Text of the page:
• Abstract: Geopolitical research is frequently portrayed as a dead end. To some scholars it appears that in the 21st century geography is largely scenery, all but irrelevant to the most important issues of grand strategy. This working paper aims to revitalise geopolitics, reflecting both on the critique of the subject and the strengths that have characterised it for more than a century. It is argued that geographical conditions constitute a set of opportunities and constraints, a structure that is independent of agency. General patterns and long-term processes can be aptly explained by this structure but geopolitics is not a theory of state behaviour or foreign policy. Understanding specific phenomena that occur in international relations therefore requires taking into consideration non-geographical factors. Such a combination of geographical and non-geographical factors provides sound explanations, as several examples demonstrate: China’s projection of power into the Indian Ocean, South Africa’s approach to the political crisis in Zimbabwe in 2008, Iran’s maritime strategy and the poor integration of Colombia and South America. Given that geopolitics is about analysing international relations (or politics) for its geographical content, all those committed to geopolitics should concentrate on the three guiding questions: Do geographical conditions influence the observed outcome? If yes, do geographical conditions influence the observed outcome significantly? If yes, how, meaning in combination with which other factors do geographical conditions influence the observed outcome?
  • Topic: Geopolitics
  • Political Geography: China, Iran, South Africa, Colombia, South America, Zimbabwe
  • Author: Sören Scholvin
  • Publication Date: 04-2016
  • Content Type: Working Paper
  • Institution: Finnish Institute of International Affairs
  • Abstract: Geopolitical research is frequently portrayed as a dead end. To some scholars it appears that in the 21st century geography is largely scenery, all but irrelevant to the most important issues of grand strategy. This working paper aims to revitalise geopolitics, reflecting both on the critique of the subject and the strengths that have characterised it for more than a century. It is argued that geographical conditions constitute a set of opportunities and constraints, a structure that is independent of agency. General patterns and long-term processes can be aptly explained by this structure but geopolitics is not a theory of state behaviour or foreign policy. Understanding specific phenomena that occur in international relations therefore requires taking into consideration non-geographical factors. Such a combination of geographical and non-geographical factors provides sound explanations, as several examples demonstrate: China’s projection of power into the Indian Ocean, South Africa’s approach to the political crisis in Zimbabwe in 2008, Iran’s maritime strategy and the poor integration of Colombia and South America. Given that geopolitics is about analysing international relations (or politics) for its geographical content, all those committed to geopolitics should concentrate on the three guiding questions: Do geographical conditions influence the observed outcome? If yes, do geographical conditions influence the observed outcome significantly? If yes, how, meaning in combination with which other factors do geographical conditions influence the observed outcome?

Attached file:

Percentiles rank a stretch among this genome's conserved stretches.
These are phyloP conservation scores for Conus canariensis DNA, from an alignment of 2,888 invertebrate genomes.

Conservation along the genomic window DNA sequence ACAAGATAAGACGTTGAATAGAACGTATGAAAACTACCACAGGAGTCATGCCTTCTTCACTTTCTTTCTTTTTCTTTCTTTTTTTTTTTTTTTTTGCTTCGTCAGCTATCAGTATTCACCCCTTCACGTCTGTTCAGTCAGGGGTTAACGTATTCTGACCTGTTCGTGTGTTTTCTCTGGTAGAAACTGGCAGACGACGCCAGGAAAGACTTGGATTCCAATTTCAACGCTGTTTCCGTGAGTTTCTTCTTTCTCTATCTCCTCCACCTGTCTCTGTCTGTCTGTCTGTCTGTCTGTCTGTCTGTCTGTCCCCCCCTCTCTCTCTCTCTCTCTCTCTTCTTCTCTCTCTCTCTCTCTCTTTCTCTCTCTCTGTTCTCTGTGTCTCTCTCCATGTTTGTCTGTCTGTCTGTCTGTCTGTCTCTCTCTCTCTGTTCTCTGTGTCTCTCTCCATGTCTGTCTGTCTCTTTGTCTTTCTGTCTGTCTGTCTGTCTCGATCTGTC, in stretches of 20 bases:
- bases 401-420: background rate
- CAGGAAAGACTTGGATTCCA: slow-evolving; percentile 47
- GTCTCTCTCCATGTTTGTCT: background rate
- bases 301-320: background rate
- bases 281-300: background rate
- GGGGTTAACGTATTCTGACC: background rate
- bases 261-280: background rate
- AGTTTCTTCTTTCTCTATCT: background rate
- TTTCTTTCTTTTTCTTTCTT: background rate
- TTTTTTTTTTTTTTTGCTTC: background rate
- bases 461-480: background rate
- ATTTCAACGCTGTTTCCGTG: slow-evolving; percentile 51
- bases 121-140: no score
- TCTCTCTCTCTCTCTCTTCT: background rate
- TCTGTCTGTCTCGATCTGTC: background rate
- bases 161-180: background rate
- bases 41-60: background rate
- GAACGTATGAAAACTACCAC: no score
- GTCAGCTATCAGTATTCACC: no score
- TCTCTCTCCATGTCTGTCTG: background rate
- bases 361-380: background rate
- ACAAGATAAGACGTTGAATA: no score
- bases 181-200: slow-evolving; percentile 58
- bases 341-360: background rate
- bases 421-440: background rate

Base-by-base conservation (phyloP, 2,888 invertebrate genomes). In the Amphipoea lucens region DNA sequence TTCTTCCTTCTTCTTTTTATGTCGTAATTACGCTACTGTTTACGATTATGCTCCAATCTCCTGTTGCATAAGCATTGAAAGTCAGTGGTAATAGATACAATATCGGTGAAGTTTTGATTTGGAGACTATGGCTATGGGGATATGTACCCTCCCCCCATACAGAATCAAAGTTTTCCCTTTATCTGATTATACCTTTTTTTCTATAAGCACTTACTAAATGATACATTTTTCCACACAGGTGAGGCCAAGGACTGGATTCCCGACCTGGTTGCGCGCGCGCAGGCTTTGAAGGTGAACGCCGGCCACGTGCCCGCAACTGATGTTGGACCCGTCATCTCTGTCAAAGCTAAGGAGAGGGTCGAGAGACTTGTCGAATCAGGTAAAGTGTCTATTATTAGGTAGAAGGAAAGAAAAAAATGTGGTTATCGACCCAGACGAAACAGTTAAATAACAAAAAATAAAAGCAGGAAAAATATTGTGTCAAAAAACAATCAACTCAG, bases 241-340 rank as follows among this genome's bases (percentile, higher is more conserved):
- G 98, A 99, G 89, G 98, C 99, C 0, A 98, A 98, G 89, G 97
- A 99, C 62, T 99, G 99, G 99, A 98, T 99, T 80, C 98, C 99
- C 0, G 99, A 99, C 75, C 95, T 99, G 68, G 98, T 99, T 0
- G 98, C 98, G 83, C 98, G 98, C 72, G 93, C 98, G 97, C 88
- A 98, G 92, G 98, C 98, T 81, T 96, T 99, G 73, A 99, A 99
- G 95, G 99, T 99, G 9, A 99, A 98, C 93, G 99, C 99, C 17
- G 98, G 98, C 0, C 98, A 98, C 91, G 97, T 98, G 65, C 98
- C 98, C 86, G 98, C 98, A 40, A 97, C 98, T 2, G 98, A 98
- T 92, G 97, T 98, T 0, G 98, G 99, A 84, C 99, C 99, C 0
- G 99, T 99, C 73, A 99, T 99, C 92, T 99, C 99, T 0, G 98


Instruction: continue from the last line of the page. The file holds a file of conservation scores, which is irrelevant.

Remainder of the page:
• Topic: International Relations, Political Theory, Geopolitics, Political structure
  • Political Geography: Global Focus
  • Author: Guillaume Van der Loo
  • Publication Date: 04-2016
  • Content Type: Working Paper
  • Institution: Centre for European Policy Studies
  • Abstract: In an advisory referendum held in the Netherlands on April 6th, over 61% of the voters rejected the ratification of the Association Agreement (AA) between the EU and Ukraine. If the Dutch government were to act on the outcome of the referendum, which had a low turnout of 32%, an unprecedented situation would emerge in which an EU international agreement cannot enter into force because a member state is not in a position to ratify it. Although the political character of this referendum and the Dutch Advisory Referendum Act (DRA) and the geopolitical implications of the AA itself have already been the subject of heated discussions in the Netherlands and beyond, the legal implications of this referendum remain unclear.
  • Topic: Diplomacy, Geopolitics
  • Political Geography: Ukraine, Netherlands, European Union
  • Author: Yitzhak Shichor